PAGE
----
Trump sending National Guard troops to the US-Mexico border
WASHINGTON — President Donald Trump will sign a proclamation directing agencies to deploy the National Guard to the southwest border, Homeland Secretary Kirstjen Nielsen announced Wednesday.
“The President has directed that the Department of Defense and the Department of Homeland Security work together with our governors to deploy the National Guard to our southwest border,” Nielsen said at the White House.
The formal move follows days of public fuming by Trump about immigration policy, during which he has tweeted about immigration legislation in Congress, a caravan of migrants making its way through Mexico and what he calls weak border laws.
Nielsen, however, said that details of the plan were still being worked out and would not be coming on Wednesday.
“While plans are being finalized, it’s our expectation that the National Guard will deploy personnel in support of CBP’s border security mission,” Nielsen said. “I will not provide the full details today.”
The secretary added that she didn’t want to “get ahead” of the state governors who will have a heavy say in the deployment of troops, but said it would be similar to past similar efforts.
“It will be strong, it will be as many as needed to fill the gaps today,” she said.
Since the passage of the government spending package for the year — which included $1.6 billion for border security but only a few dozen miles of new border barrier construction and a nearly equal amount of replacement fencing — Trump has been critical of Congress for denying him more money.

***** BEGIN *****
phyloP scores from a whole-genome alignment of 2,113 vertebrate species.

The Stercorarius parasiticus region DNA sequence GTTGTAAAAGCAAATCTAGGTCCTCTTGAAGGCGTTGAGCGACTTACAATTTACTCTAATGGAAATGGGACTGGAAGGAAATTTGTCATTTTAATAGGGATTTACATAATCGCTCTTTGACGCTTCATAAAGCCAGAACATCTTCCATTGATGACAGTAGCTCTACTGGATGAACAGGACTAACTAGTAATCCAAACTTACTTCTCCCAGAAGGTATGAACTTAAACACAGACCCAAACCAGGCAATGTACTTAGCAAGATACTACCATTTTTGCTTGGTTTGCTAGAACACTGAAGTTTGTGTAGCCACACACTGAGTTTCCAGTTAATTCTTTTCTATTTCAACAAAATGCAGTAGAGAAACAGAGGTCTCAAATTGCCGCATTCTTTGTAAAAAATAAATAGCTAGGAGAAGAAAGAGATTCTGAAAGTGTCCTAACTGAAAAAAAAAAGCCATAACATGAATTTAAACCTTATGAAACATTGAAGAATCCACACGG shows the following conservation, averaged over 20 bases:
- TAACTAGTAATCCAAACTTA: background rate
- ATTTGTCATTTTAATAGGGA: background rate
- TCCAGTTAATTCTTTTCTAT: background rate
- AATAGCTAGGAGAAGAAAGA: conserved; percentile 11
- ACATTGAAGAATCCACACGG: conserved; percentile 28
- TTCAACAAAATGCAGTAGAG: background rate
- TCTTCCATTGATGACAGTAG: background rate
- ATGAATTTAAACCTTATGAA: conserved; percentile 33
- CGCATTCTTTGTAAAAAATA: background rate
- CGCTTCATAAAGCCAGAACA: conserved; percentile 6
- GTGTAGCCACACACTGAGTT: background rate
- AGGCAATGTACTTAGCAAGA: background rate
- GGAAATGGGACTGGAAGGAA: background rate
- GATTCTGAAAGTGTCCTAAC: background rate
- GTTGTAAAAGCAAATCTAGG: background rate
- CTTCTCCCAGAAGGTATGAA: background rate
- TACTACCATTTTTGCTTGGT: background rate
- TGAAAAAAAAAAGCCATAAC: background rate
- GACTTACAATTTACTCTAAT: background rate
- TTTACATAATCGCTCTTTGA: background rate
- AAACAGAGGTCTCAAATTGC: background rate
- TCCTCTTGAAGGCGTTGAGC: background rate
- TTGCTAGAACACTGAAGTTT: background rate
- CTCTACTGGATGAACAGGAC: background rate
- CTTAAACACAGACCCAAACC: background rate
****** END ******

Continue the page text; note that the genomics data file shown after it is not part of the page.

Trump privately floated the idea of funding construction of a southern border wall through the US military budget in conversations with advisers, two sources confirmed to CNN last week — a plan that faces likely insurmountable obstacles in Congress.
Previous troop deployments
Sending National Guard troops to the border is not unprecedented. Both of Trump’s predecessors also did so, though the moves were criticized for being costly and of limited effectiveness.
US law limits what the troops can actually do. Federal law prohibits the military from being used to enforce laws, meaning troops cannot actually participate in immigration enforcement. In the past, they’ve served support roles like training, construction and intelligence gathering.
From 2006-2008, President George W. Bush deployed 6,000 guardsmen to Southern border states, costing $1.2 billion and assisting with 11.7% of total apprehensions at the border and 9.4% of marijuana seized in that time.
From 2010-2012, President Barack Obama sent 1,200 guardsmen to the border to the tune of more than $110 million, and they assisted with 5.9% of the total apprehensions and 2.6% of the marijuana seizures on the border.